21 February 2023

How widespread are the problems of harassment, abuse and the culture of silence in Swedish sports? The answer is that nobody knows. A new research project at LiU aims to find out and come up with concrete measures to counter these problems.

Man pole jumping
Sweden is lagging behind when it comes to research into abuse in the sports environment. filrom

“You can’t say that everything is ok and that there is no silence culture when so many athletes go public about how difficult it’s been for them to find help,” says Carolina Lundqvist, who is one of the researchers in the project that has just been launched.


Objective: measures to ensure safe sport environments


A three-year project, run by Linköping University in collaboration with Swedish Athletics (Svenska Friidrottsförbundet), will focus on safety for elite athletes. The project is financed by the Swedish Research Centre for Sport Science (Centrum för Idrottsforskning).As a first step, 700 active junior and senior elite athletes will be asked about their experiences in a survey. The researchers will then interview active athletes and coaches. The results will then underpin suggestions for concrete measures to ensure safe sport environments.


female scientist, speaking.Carolina Lundqvist But what does safety mean in a sports context, where competition and being selected is the name of the game?


“It’s about there being a safe physical environment, but also about feeling safe in the group. It’s about creating an atmosphere that promotes good mental health and a safe place to try things out and push boundaries.


Elite sports can be a closed environment. There are many power imbalances at several levels. Such environments can easily give rise to a culture of silence, which makes it difficult to speak your mind when something feels wrong.


“You’re afraid of not being selected, afraid of consequences,” says Carolina Lundqvist.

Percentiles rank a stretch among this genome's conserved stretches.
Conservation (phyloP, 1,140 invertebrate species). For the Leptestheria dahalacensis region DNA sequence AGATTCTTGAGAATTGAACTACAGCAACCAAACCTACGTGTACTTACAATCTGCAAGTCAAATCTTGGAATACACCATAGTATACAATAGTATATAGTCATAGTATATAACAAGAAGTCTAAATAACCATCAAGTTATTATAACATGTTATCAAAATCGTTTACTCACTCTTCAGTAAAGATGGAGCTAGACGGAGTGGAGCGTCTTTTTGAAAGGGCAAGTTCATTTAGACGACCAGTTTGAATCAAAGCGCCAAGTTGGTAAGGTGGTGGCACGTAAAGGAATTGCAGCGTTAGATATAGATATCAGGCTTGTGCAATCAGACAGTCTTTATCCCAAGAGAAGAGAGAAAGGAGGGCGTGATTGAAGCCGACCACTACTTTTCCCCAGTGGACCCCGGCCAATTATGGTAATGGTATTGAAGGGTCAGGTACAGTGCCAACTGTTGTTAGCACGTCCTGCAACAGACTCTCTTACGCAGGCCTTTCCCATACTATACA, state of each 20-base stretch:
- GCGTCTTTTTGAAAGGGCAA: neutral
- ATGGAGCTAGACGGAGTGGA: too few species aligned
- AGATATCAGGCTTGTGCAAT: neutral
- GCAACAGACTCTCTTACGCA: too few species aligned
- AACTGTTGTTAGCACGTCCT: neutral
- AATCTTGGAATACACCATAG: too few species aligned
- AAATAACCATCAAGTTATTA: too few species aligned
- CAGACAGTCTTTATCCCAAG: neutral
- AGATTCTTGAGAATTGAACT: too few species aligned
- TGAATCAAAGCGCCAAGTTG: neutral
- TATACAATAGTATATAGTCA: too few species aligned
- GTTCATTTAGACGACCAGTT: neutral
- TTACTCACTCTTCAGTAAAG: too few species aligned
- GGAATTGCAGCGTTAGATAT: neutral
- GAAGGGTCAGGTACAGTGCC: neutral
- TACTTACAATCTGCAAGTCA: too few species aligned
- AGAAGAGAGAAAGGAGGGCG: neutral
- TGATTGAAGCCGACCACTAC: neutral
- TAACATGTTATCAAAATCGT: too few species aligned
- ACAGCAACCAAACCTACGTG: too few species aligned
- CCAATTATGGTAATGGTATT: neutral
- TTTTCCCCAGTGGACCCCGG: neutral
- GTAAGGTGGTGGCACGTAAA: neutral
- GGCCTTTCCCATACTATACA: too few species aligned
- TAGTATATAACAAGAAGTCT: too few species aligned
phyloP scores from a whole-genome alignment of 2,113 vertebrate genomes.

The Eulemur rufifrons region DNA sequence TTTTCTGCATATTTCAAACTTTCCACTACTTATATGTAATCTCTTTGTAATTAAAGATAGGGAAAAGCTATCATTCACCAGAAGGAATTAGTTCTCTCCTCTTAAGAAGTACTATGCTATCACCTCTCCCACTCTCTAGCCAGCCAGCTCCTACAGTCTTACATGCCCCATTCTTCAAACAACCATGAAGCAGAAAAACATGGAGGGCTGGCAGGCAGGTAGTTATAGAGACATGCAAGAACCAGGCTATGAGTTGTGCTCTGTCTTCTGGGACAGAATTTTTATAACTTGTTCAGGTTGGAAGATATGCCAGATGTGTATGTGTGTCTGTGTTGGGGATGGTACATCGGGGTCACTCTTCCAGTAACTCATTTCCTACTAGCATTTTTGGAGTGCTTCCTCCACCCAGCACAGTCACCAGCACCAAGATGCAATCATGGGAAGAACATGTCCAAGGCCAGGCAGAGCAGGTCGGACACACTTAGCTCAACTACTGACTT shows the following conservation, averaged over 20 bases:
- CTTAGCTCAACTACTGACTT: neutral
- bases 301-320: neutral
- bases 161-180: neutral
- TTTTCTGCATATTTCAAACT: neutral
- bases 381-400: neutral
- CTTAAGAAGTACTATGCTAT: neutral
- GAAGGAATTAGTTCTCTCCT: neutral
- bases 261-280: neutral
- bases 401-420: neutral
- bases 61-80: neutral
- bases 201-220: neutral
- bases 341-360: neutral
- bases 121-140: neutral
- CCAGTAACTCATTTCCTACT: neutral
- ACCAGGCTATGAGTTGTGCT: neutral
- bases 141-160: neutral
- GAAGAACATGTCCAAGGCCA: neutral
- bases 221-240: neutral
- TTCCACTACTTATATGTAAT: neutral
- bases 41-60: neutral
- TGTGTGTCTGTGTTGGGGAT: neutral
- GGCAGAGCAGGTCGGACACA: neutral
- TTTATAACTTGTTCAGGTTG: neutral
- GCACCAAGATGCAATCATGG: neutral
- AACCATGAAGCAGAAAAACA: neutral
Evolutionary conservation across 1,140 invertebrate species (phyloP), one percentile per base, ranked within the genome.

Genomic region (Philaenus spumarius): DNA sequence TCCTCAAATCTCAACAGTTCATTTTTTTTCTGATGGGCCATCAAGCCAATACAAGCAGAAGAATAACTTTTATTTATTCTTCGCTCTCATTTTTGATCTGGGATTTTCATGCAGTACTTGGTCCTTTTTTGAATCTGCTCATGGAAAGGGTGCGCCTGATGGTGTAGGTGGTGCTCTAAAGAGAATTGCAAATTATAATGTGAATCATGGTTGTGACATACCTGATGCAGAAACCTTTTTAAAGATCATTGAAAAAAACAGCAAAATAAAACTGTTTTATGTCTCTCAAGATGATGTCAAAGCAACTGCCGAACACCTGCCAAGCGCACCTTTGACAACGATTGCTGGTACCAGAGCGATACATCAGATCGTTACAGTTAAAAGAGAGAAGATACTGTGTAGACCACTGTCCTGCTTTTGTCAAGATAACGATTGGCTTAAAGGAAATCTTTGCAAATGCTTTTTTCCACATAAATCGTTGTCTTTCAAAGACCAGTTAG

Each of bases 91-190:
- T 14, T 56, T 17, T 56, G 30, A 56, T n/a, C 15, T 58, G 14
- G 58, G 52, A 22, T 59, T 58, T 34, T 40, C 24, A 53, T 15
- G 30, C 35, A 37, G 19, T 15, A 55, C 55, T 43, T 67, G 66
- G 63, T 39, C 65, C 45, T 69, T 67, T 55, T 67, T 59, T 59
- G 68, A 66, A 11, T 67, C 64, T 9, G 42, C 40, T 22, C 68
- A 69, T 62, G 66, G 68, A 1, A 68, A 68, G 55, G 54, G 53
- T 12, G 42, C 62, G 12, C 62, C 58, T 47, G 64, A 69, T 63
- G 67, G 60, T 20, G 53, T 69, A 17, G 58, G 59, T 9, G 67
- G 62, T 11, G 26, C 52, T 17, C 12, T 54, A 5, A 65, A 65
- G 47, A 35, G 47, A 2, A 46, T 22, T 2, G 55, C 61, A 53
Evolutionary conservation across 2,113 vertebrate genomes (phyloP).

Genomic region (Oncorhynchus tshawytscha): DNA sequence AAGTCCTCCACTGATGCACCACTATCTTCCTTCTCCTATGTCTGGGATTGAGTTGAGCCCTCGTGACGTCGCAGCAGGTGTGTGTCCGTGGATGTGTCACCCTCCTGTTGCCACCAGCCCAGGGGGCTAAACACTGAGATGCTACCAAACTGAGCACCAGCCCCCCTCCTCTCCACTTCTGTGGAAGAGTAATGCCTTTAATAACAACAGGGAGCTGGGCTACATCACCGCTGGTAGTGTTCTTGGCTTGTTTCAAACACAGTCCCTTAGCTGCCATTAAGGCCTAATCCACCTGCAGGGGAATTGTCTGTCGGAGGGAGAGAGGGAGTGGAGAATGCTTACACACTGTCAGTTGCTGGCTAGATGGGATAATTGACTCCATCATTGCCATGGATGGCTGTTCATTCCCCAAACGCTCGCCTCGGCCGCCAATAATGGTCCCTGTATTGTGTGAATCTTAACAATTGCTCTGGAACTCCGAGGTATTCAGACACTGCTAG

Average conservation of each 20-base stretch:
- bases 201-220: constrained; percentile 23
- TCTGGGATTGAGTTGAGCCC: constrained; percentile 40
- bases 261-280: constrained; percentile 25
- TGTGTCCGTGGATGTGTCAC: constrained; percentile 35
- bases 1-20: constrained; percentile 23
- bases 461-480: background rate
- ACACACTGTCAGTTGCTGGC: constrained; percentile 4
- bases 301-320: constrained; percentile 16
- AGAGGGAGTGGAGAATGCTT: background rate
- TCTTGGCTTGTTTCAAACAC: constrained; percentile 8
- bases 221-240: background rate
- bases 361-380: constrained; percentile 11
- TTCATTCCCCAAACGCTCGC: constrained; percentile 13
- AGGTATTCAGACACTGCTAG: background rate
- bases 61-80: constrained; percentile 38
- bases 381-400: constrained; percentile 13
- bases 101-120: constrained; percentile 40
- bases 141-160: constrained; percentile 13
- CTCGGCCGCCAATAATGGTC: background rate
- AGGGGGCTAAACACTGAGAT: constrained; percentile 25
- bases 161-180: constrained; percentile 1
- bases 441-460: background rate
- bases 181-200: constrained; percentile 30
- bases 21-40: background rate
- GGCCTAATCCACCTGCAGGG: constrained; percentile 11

A history of resistance to independent assessments


Sweden is lagging behind when it comes to research into abuse in the sports environment, according to a 2020 report by the Swedish Research Centre for Sport Science. Other countries have in many cases come much further in dealing with these issues.


“There’s been a resistance to independent assessments. What’s good here is that we can run this project with support from Swedish Athletics,” says Carolina Lundqvist.


It’s not like the sports movement has done nothing at all. There is an awareness, and many have policy documents in place. But turning this into concrete measures when something has happened has so far proven difficult.


Carolina Lundqvist is a registered psychotherapist, docent in psychology and sports science, and also has a background of many years working with Olympic-level athletes. Her colleagues in the project are Jenny Jacobsson, medical doctor and registered physiotherapist, and Professor Toomas Timpka, consultant in social medicine. The Athletics Research Center, which the researchers are part of, has previously conducted targeted research in this field.


So, what is Carolina Lundqvist’s recommendation to those who feel that something is amiss? First of all, to actually dare telling someone, and that this is someone you trust. But it is also important that people close to the active athletes find the courage to react.


“It’s not always easy for the athletes themselves to see that something is not right,” she says.


Translation by Anneli Mosell

More research

Latest news from LiU

Nerve damage from cancer treatment can be predicted

Many women treated for breast cancer using taxanes, a type of cytostatic drug, often experience side effects in the nervous system. Researchers at LiU have developed a tool that can predict the risk level for each individual.

Woman in safety helmet.

Her mission is difficult – but fun and achievable

We are in the midst of a tough transition towards more sustainable development. This requires innovation and knowledge, says Marie Trogstam, a LiU alumna who is now head of sustainability and infrastructure at the Confederation of Swedish Enterprise.

Closeup of small pieces of liver in a petri dish.

A liver biopsy may predict spread of pancreatic cancer

Microscopic changes in the liver can be used to predict spread of pancreatic cancer. The discovery may provide new ways of predicting the course of the disease and preventing pancreatic cancer from spreading to other organs.